by Ariston Anderson
An unusually solid year for the Tribeca Film Festival, the post-9/11 creation formed by Robert De Niro, Jane Rosenthal and Craig Hatkoff fared a much more manageable list of 85 features compared to the unwieldy slate of years past, resulting in a wealth of high quality films and events around lower Manhattan.
The smaller list didn't necessarily make it that much easier to narrow down, but we finally managed to conquer the task and, without further ado, here are a few of our favorites from the event.
Most film festivals tend to draw more from independent dramas than from independent comedies, which unfortunately overlooks a wealth of fresh new material. Scott Sanders' "Black Dynamite," which originally premiered at Sundance, had us rolling throughout the entire film. Both a spoof and an homage to '70s blaxploitation films, the flick nails the language, over-the-top plots and kung fu sequences of this bygone genre.
The plot borrows heavily from Melvin Van Peebles' "Three the Hard Way," and footage from films like Chuck Norris' "Missing in Action" and TV series "Charlie's Angels" shows up too. With the help of costume designer—and Spike Lee—favorite Ruth Carter, along with original and collected music from Adrian Younge, it's clear the filmmakers had a whole lot of fun putting the film together. Black Dynamite is out in theaters 4 September 2009.
The most intriguing documentary we saw this year was Michael Sládekâs biography on artist Mark Kostabi. Rising to prominence throughout the '80s, Kostabi proclaimed to the art world that he was in it solely for money and fame, saying, "Modert Art is a con, and I am the world's greatest con artist." While many artists rely on assistants to execute their ideas, Kostabi took it a step further and set up a Warholian factory of people to think up ideas and paint the finished projects, using his faceless motifs.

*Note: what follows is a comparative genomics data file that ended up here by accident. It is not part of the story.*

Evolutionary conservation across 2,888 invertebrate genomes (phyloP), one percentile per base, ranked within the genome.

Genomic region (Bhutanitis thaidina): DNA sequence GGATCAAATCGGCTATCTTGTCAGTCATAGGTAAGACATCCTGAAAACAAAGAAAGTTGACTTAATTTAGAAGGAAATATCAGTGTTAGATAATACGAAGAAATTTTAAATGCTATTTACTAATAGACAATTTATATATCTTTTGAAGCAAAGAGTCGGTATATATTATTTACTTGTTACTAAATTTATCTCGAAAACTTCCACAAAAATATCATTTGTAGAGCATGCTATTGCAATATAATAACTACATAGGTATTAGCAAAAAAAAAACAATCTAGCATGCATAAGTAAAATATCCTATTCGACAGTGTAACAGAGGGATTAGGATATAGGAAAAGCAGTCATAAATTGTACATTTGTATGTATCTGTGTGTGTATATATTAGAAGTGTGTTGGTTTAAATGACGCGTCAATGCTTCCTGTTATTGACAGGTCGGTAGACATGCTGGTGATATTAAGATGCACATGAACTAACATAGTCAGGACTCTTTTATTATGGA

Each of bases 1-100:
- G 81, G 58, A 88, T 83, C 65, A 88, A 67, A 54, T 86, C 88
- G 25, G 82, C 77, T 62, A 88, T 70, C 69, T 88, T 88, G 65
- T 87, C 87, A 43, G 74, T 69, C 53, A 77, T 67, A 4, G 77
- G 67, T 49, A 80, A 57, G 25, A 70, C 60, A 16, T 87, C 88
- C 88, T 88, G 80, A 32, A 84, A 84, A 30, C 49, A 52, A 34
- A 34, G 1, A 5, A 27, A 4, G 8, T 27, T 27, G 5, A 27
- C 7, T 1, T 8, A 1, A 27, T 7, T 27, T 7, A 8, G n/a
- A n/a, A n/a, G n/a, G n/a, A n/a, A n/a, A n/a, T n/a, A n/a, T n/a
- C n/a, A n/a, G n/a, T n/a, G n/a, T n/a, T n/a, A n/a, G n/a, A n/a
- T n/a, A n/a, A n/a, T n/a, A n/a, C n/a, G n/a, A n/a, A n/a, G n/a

Panned in the art world for creating "emotionless" work, Sládekâs portrait delves deeper into this image of the artist, revealing Kostabi to be a lonely man who thought he'd only find love in fame. Also noteworthy is the archive footage of Kostabi's hilarious public access game show, "Name That Painting," where he awards an audience of downtown celebs $50 for doling out titles to his work.
Here and There
Director Darko Lungulov paints an intriguing portrait of two chaotic cities, Belgrade and New York, full of young people with creative ambitions. Robert, a down-and-out saxophone player, meets Serbian immigrant Branko while he moves him out of his apartment. With nothing else to do, Robert, agrees to travel to Belgrade to marry Branko's girlfriend for $5000. He ends up at the house of Branko's mother Olga, and while Branko tries to scrape together the cash in the U.S., Robert finds a new sense of himself with Olga.
The outcome is an incredibly honest and funny film that examines both people desperately trying to get out of Serbia and also the phenomenon of people moving to New York to pursue their artistic dreams—but who remain stuck in an unfulfilling lifestyle. Plus lead actor David Thornton even commissioned his wife, Cyndi Lauper, to compose a song and act in the film, making it all the more entertaining.